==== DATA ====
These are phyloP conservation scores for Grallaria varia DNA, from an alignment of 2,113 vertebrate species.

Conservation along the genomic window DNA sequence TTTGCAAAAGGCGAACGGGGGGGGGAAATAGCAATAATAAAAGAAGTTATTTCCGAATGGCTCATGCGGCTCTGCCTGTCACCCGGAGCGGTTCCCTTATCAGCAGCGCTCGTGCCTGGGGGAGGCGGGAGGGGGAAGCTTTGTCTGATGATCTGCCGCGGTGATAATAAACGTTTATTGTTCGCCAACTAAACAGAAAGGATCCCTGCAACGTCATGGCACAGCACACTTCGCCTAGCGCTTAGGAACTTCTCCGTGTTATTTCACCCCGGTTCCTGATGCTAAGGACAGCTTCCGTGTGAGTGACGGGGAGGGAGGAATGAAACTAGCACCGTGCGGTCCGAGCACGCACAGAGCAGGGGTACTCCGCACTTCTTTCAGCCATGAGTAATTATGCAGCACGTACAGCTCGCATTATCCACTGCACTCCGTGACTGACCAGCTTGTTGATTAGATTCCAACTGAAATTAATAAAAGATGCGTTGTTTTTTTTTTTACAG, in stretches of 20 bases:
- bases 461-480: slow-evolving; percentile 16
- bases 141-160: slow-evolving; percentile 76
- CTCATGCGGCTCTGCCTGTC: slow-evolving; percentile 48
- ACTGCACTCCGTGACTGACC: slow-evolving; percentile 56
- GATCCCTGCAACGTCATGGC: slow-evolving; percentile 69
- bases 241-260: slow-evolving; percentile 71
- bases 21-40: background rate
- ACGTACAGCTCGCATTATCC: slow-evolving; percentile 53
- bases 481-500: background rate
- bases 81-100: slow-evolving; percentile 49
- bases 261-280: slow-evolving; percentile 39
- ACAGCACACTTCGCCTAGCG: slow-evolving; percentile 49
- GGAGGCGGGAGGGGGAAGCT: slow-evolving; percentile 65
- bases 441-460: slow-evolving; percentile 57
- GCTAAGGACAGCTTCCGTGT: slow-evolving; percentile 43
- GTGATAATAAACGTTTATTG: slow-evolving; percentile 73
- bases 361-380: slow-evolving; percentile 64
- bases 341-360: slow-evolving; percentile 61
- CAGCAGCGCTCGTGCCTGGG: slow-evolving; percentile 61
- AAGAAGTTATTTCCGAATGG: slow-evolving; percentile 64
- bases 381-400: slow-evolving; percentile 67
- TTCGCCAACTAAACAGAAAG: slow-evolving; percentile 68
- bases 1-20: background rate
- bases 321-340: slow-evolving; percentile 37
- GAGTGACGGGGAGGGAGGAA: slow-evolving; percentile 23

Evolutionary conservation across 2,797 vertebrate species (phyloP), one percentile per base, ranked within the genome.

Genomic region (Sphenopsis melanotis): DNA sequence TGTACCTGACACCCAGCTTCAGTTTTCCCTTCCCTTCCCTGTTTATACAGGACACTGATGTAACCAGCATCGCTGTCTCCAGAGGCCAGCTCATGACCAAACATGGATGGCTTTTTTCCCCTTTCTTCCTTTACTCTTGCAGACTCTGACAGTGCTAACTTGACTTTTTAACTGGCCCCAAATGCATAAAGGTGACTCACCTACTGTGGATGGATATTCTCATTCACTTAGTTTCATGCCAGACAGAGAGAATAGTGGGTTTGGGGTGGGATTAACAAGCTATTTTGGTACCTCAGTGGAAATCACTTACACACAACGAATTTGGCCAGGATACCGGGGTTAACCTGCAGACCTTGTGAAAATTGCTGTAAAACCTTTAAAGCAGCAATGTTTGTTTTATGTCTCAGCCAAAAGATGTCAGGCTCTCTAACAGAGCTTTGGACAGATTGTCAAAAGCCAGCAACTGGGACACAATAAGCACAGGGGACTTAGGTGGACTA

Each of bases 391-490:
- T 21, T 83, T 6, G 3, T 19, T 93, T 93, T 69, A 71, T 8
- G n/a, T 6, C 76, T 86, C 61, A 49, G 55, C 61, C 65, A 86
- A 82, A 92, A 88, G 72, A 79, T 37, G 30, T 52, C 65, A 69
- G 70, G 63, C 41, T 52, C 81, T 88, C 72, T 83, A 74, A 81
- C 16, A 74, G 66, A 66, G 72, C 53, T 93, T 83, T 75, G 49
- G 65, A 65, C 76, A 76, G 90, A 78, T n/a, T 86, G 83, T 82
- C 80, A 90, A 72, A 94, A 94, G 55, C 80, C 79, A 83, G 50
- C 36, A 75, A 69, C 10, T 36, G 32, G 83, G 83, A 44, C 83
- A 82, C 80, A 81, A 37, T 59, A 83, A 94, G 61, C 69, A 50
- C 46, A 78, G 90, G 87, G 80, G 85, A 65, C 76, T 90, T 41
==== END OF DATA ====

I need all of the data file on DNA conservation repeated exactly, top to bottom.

These are phyloP conservation scores for Grallaria varia DNA, from an alignment of 2,113 vertebrate species.

Conservation along the genomic window DNA sequence TTTGCAAAAGGCGAACGGGGGGGGGAAATAGCAATAATAAAAGAAGTTATTTCCGAATGGCTCATGCGGCTCTGCCTGTCACCCGGAGCGGTTCCCTTATCAGCAGCGCTCGTGCCTGGGGGAGGCGGGAGGGGGAAGCTTTGTCTGATGATCTGCCGCGGTGATAATAAACGTTTATTGTTCGCCAACTAAACAGAAAGGATCCCTGCAACGTCATGGCACAGCACACTTCGCCTAGCGCTTAGGAACTTCTCCGTGTTATTTCACCCCGGTTCCTGATGCTAAGGACAGCTTCCGTGTGAGTGACGGGGAGGGAGGAATGAAACTAGCACCGTGCGGTCCGAGCACGCACAGAGCAGGGGTACTCCGCACTTCTTTCAGCCATGAGTAATTATGCAGCACGTACAGCTCGCATTATCCACTGCACTCCGTGACTGACCAGCTTGTTGATTAGATTCCAACTGAAATTAATAAAAGATGCGTTGTTTTTTTTTTTACAG, in stretches of 20 bases:
- bases 461-480: slow-evolving; percentile 16
- bases 141-160: slow-evolving; percentile 76
- CTCATGCGGCTCTGCCTGTC: slow-evolving; percentile 48
- ACTGCACTCCGTGACTGACC: slow-evolving; percentile 56
- GATCCCTGCAACGTCATGGC: slow-evolving; percentile 69
- bases 241-260: slow-evolving; percentile 71
- bases 21-40: background rate
- ACGTACAGCTCGCATTATCC: slow-evolving; percentile 53
- bases 481-500: background rate
- bases 81-100: slow-evolving; percentile 49
- bases 261-280: slow-evolving; percentile 39
- ACAGCACACTTCGCCTAGCG: slow-evolving; percentile 49
- GGAGGCGGGAGGGGGAAGCT: slow-evolving; percentile 65
- bases 441-460: slow-evolving; percentile 57
- GCTAAGGACAGCTTCCGTGT: slow-evolving; percentile 43
- GTGATAATAAACGTTTATTG: slow-evolving; percentile 73
- bases 361-380: slow-evolving; percentile 64
- bases 341-360: slow-evolving; percentile 61
- CAGCAGCGCTCGTGCCTGGG: slow-evolving; percentile 61
- AAGAAGTTATTTCCGAATGG: slow-evolving; percentile 64
- bases 381-400: slow-evolving; percentile 67
- TTCGCCAACTAAACAGAAAG: slow-evolving; percentile 68
- bases 1-20: background rate
- bases 321-340: slow-evolving; percentile 37
- GAGTGACGGGGAGGGAGGAA: slow-evolving; percentile 23

Evolutionary conservation across 2,797 vertebrate species (phyloP), one percentile per base, ranked within the genome.

Genomic region (Sphenopsis melanotis): DNA sequence TGTACCTGACACCCAGCTTCAGTTTTCCCTTCCCTTCCCTGTTTATACAGGACACTGATGTAACCAGCATCGCTGTCTCCAGAGGCCAGCTCATGACCAAACATGGATGGCTTTTTTCCCCTTTCTTCCTTTACTCTTGCAGACTCTGACAGTGCTAACTTGACTTTTTAACTGGCCCCAAATGCATAAAGGTGACTCACCTACTGTGGATGGATATTCTCATTCACTTAGTTTCATGCCAGACAGAGAGAATAGTGGGTTTGGGGTGGGATTAACAAGCTATTTTGGTACCTCAGTGGAAATCACTTACACACAACGAATTTGGCCAGGATACCGGGGTTAACCTGCAGACCTTGTGAAAATTGCTGTAAAACCTTTAAAGCAGCAATGTTTGTTTTATGTCTCAGCCAAAAGATGTCAGGCTCTCTAACAGAGCTTTGGACAGATTGTCAAAAGCCAGCAACTGGGACACAATAAGCACAGGGGACTTAGGTGGACTA

Each of bases 391-490:
- T 21, T 83, T 6, G 3, T 19, T 93, T 93, T 69, A 71, T 8
- G n/a, T 6, C 76, T 86, C 61, A 49, G 55, C 61, C 65, A 86
- A 82, A 92, A 88, G 72, A 79, T 37, G 30, T 52, C 65, A 69
- G 70, G 63, C 41, T 52, C 81, T 88, C 72, T 83, A 74, A 81
- C 16, A 74, G 66, A 66, G 72, C 53, T 93, T 83, T 75, G 49
- G 65, A 65, C 76, A 76, G 90, A 78, T n/a, T 86, G 83, T 82
- C 80, A 90, A 72, A 94, A 94, G 55, C 80, C 79, A 83, G 50
- C 36, A 75, A 69, C 10, T 36, G 32, G 83, G 83, A 44, C 83
- A 82, C 80, A 81, A 37, T 59, A 83, A 94, G 61, C 69, A 50
- C 46, A 78, G 90, G 87, G 80, G 85, A 65, C 76, T 90, T 41